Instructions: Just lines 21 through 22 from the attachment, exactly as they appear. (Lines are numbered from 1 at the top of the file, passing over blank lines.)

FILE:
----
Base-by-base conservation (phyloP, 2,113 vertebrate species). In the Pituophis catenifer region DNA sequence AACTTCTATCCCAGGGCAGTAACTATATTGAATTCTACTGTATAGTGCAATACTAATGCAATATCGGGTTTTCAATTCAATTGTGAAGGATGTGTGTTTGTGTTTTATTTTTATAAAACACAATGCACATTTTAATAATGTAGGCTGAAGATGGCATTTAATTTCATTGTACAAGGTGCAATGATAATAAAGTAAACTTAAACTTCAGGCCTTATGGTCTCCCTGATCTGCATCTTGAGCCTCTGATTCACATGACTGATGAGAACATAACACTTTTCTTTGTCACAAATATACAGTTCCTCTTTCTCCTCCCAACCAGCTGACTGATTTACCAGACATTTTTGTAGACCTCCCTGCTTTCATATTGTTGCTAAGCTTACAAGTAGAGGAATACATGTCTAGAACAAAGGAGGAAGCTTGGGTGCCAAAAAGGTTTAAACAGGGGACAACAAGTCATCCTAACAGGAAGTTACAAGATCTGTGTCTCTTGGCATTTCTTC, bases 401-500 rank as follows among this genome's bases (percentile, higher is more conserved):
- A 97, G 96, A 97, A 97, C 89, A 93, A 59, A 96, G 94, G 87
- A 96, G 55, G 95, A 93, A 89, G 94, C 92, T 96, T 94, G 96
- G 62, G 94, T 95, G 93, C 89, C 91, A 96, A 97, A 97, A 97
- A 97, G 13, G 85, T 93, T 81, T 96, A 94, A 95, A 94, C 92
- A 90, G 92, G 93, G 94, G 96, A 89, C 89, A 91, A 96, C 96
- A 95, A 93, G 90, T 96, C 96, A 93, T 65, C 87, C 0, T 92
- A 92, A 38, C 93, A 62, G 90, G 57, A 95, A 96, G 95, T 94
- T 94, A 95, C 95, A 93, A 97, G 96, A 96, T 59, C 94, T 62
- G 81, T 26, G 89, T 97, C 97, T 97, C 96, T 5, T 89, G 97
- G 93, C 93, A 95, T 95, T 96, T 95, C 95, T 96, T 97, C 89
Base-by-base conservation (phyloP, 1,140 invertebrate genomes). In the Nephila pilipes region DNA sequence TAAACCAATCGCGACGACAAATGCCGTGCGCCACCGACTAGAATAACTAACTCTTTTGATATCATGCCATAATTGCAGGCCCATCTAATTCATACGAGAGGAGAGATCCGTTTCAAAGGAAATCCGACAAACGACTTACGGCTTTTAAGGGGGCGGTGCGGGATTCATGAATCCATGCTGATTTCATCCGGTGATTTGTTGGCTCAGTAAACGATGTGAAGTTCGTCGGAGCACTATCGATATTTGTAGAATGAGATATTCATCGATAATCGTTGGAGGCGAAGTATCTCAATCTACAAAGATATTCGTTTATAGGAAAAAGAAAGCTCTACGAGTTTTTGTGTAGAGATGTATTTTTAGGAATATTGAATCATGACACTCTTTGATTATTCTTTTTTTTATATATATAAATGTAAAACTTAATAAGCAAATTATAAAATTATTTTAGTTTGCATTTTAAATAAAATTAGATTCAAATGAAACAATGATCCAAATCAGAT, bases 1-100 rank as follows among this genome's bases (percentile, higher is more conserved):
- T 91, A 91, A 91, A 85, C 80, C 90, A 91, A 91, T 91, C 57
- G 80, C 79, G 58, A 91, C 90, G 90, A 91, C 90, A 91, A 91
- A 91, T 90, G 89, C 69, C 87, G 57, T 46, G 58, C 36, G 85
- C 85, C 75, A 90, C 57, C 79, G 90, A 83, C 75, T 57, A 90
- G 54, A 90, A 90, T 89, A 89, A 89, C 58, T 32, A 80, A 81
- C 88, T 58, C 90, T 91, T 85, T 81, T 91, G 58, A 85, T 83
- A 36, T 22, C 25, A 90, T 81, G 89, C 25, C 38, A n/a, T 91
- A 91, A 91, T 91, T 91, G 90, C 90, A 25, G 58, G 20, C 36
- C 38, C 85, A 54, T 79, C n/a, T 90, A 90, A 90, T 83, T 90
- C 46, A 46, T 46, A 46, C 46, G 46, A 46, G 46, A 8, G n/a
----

- C 38, C 85, A 54, T 79, C n/a, T 90, A 90, A 90, T 83, T 90
- C 46, A 46, T 46, A 46, C 46, G 46, A 46, G 46, A 8, G n/a